Rural City of Marong

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Rural City of Marong
Victoria
Old lga Marong.png
Location in Victoria
MarongShireHall.JPG
Former Shire Hall at Marong
Population 15,880 (1992)[1]
 • Density 10.665/km2 (27.623/sq mi)
Established 1861
Area 1,488.93 km2 (574.9 sq mi)
Council seat Marong
County Bendigo
Marong Council 1994.jpg
LGAs around Rural City of Marong:
Korong East Loddon Huntly
Bet Bet Rural City of Marong Bendigo (C)
Tullaroop Maldon Strathfieldsaye

The Rural City of Marong was a local government area about 150 kilometres (93 mi) north-northwest of Melbourne, the state capital of Victoria, Australia. The Rural City covered an area of 1,488.93 square kilometres (574.9 sq mi), and existed from 1861 until 1994.

History[edit]

Marong was first incorporated as a road district on 27 August 1861, and became a shire on 23 December 1864. On 1 October 1915, the Borough of Raywood, which was gazetted on 17 January 1865 on 23.31 square kilometres (9.00 sq mi) of land 28 kilometres (17 mi) north of Bendigo,[2] was united with Marong. On 1 October 1990, the Shire of Marong became a Rural City, under the Local Government Act 1989.[3]

Amalgamation[edit]

The council briefly made State headlines in the circumstances surrounding its amalgamation. The Kennett Liberal government, elected in 1992, had embarked on an ambitious program of local government reform and restructuring across Victoria. Under the Local Government (General Amendment) Act 1993, a Local Government Board, chaired by Leonie Burke, was established to advise the State Government on municipal matters. In a report on 17 February 1994, the Local Government Board recommended that the five councils in the Bendigo region merge to form a "super city", with a population of about 81,000, much as Geelong had done the previous year. Marong, Eaglehawk and Huntly had earlier objected to the proposal, and the Board noted a weak no vote against the merger proposal in a referendum in the region;[4] about 70% had voted against, but with a turnout of between 30% and 40% of eligible voters.[5]

The three councils filed a writ in the Supreme Court, alleging failure to follow process by the Minister for Local Government, Roger Hallam, but by the time the new "super city" was announced, the writ had not yet been heard, and on 24 March 1994, the Rural City of Marong successfully applied for an injunction blocking the publication of the gazette the following day abolishing the five councils and appointing three commissioners, led by Peter Ross-Edwards, the former leader of the Victorian National Party.[6] The government responded by introducing legislation, the City of Greater Bendigo Bill 1994, to Parliament, to effectively override the Supreme Court action, with Hallam saying "the bill would make clear that the Government is determined to achieve its objective for a more efficient municipal structure for the Bendigo region." Marong mayor Robert Hynes described the action as "terribly disappointing", adding, "One way or another, I believe it does mean an end to our fight... it seems the Government are above the law to me."[5] On 6 April 1994, Marong voted to drop the Supreme Court action, effectively in doing so voting itself out of existence, and on 7 April 1994, the Rural City of Marong was abolished, and along with the City of Bendigo, the Borough of Eaglehawk and the Shires of Huntly and Strathfieldsaye, was merged into the newly created City of Greater Bendigo.[7][8] On 29 April 1994, the Minister confirmed the Bill was not being proceeded with.[9]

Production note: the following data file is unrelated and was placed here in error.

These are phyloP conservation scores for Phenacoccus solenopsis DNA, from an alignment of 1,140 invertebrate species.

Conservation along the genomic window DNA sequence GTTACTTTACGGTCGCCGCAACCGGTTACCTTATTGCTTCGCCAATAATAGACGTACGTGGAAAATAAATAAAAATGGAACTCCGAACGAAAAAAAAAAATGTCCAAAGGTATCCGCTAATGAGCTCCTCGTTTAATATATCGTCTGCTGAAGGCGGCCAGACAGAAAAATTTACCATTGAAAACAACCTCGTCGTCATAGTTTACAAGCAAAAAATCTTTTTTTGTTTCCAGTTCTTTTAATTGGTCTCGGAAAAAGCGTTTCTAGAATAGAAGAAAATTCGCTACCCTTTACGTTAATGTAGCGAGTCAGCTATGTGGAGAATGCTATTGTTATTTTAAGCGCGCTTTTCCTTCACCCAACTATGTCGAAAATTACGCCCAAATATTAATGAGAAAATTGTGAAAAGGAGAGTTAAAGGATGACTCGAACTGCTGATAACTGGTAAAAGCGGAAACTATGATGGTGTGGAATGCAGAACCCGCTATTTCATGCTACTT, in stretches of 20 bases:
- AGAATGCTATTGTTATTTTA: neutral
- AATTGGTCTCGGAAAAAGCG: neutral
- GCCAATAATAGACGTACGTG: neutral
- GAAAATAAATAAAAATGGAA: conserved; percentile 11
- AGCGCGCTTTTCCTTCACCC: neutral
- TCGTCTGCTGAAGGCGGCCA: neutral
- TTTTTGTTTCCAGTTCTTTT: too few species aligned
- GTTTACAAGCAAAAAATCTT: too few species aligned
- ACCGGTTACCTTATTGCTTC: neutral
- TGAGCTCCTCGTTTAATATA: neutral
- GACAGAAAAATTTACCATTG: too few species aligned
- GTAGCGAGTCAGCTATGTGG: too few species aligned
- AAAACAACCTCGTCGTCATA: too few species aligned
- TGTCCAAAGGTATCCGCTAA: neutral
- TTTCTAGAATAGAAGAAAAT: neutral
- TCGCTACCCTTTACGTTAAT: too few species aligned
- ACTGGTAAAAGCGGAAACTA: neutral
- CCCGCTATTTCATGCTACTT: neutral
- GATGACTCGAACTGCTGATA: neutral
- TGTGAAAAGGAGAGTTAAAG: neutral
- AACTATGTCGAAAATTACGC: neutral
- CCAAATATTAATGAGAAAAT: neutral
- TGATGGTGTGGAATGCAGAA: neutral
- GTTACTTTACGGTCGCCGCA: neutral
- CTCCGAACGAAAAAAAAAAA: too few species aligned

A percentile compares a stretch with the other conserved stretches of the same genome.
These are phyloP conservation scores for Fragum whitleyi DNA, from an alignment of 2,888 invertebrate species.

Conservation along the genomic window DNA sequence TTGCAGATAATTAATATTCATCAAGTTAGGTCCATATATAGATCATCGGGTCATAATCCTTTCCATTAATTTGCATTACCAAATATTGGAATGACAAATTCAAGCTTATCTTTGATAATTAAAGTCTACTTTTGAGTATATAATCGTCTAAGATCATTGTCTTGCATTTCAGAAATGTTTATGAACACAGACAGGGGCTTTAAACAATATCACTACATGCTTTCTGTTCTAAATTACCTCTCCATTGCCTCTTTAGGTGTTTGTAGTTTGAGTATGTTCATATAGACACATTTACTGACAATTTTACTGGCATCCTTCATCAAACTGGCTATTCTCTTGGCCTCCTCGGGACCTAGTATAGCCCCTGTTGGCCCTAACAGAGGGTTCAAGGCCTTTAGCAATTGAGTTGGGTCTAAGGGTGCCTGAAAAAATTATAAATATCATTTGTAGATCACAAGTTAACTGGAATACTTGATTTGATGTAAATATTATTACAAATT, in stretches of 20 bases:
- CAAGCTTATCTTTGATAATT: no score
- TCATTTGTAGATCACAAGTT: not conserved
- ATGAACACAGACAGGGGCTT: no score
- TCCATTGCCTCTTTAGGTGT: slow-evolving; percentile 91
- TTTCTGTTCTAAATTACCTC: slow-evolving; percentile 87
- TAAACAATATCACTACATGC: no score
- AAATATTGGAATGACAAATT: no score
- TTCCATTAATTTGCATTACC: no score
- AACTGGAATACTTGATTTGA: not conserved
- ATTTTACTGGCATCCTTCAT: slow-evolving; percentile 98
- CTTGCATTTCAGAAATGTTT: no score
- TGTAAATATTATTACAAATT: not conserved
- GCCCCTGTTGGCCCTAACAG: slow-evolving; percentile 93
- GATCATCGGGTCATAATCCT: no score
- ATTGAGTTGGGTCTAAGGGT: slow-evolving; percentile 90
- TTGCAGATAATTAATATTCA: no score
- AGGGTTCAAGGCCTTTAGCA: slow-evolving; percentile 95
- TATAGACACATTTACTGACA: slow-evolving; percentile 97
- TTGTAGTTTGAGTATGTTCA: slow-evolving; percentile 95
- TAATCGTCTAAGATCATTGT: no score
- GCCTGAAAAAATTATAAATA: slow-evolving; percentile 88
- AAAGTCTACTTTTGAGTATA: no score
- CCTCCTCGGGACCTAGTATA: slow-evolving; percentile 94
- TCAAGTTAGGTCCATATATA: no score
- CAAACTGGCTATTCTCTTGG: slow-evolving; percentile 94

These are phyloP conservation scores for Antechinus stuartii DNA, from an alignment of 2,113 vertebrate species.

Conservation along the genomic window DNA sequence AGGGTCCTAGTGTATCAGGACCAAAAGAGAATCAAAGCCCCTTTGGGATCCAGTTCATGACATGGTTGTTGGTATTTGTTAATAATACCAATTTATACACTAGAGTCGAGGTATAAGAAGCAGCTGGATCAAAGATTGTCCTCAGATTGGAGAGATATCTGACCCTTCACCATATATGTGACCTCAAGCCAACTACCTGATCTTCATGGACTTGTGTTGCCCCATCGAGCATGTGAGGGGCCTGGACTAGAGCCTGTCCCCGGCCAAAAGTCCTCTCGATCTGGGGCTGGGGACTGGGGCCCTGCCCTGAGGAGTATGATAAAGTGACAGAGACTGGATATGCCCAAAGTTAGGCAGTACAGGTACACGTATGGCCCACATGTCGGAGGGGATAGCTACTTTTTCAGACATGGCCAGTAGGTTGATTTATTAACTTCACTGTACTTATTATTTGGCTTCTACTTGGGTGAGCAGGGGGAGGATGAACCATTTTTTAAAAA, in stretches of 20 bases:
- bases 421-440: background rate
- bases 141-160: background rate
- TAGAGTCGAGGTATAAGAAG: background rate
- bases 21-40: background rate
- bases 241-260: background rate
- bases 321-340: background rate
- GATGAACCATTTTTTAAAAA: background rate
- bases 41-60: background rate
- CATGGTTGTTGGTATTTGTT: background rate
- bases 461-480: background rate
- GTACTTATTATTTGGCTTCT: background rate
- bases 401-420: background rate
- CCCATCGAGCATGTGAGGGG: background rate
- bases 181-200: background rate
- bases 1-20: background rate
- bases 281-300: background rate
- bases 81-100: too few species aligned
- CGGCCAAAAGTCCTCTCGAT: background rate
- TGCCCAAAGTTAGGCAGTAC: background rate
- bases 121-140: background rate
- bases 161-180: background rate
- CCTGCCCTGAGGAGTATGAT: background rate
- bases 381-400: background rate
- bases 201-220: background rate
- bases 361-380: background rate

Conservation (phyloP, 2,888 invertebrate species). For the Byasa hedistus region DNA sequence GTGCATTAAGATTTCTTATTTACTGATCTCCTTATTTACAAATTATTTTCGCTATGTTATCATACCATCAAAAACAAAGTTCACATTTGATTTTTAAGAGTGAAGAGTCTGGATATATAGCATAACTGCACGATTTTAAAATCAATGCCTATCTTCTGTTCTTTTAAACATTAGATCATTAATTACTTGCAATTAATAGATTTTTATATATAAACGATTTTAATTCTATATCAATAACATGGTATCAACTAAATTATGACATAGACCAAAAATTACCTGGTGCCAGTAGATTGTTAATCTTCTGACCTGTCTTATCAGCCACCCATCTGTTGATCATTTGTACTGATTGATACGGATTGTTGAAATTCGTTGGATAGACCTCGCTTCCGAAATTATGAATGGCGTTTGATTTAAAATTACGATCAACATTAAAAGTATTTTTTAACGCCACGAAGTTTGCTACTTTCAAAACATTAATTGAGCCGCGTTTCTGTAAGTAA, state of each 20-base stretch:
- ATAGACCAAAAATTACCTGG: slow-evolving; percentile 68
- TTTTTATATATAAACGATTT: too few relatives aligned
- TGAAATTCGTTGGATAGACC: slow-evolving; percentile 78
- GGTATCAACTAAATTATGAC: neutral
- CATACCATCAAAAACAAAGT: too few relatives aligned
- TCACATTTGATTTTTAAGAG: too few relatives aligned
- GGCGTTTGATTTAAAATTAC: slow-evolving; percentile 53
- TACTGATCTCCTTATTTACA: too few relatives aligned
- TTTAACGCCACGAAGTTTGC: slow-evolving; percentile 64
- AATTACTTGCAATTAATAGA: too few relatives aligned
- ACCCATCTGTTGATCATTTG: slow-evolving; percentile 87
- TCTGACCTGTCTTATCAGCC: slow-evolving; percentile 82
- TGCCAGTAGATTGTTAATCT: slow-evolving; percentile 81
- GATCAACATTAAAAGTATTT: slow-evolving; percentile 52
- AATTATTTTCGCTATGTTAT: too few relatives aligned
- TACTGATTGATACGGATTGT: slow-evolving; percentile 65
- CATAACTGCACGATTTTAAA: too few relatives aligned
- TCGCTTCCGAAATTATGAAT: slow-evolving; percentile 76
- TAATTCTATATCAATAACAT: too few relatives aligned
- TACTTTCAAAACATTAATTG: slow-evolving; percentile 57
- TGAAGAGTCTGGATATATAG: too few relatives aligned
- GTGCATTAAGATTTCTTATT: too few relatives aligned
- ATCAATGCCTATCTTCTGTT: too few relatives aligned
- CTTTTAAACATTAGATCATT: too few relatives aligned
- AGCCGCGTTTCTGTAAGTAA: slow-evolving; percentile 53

Wards[edit]

The Rural City of Marong was divided into three wards on 30 May 1988, each of which elected three councillors:

  • Central Ward
  • North Ward
  • South Ward

Towns and localities[edit]

Population[edit]

Year Population
1954 5,421
1958 5,960*
1961 6,100
1966 6,483
1971 6,905
1976 8,168
1981 9,869
1986 11,744
1991 14,723

* Estimate in the 1958 Victorian Year Book.

References[edit]

  1. ^ Australian Bureau of Statistics, Victoria Office (1994). Victorian Year Book. p. 52. ISSN 0067-1223. 
  2. ^ Victorian Municipal Directory (1915), p.326.
  3. ^ Victorian Municipal Directory. Brunswick: Arnall & Jackson. 1992. p. 414.  Accessed at State Library of Victoria, La Trobe Reading Room.
  4. ^ Taylor, Thomas (18 February 1994). "A Bendigo super council sought to absorb area's five". The Age. p. 6.  Accessed via Factiva online.
  5. ^ a b Winkler, Tim (30 March 1994). "Government to force Bendigo merger". The Age. p. 5. 
  6. ^ Taylor, Thomas (26 March 1994). "Supercouncil plan to go ahead". The Age. p. 6. 
  7. ^ Municipal Association of Victoria (2006). "Greater Bendigo City Council". Retrieved 2008-01-08.  Date cross-checked with the Records Division, Greater Bendigo City Council.
  8. ^ Taylor, Thomas (6 April 1994). "Marong to fall in line on super council". The Age. p. 6. 
  9. ^ Parliament of Victoria, Scrutiny of Acts and Regulations Committee (2 May 1994). "Alert Digest 6 of 1994 - (14) City of Greater Bendigo Bill".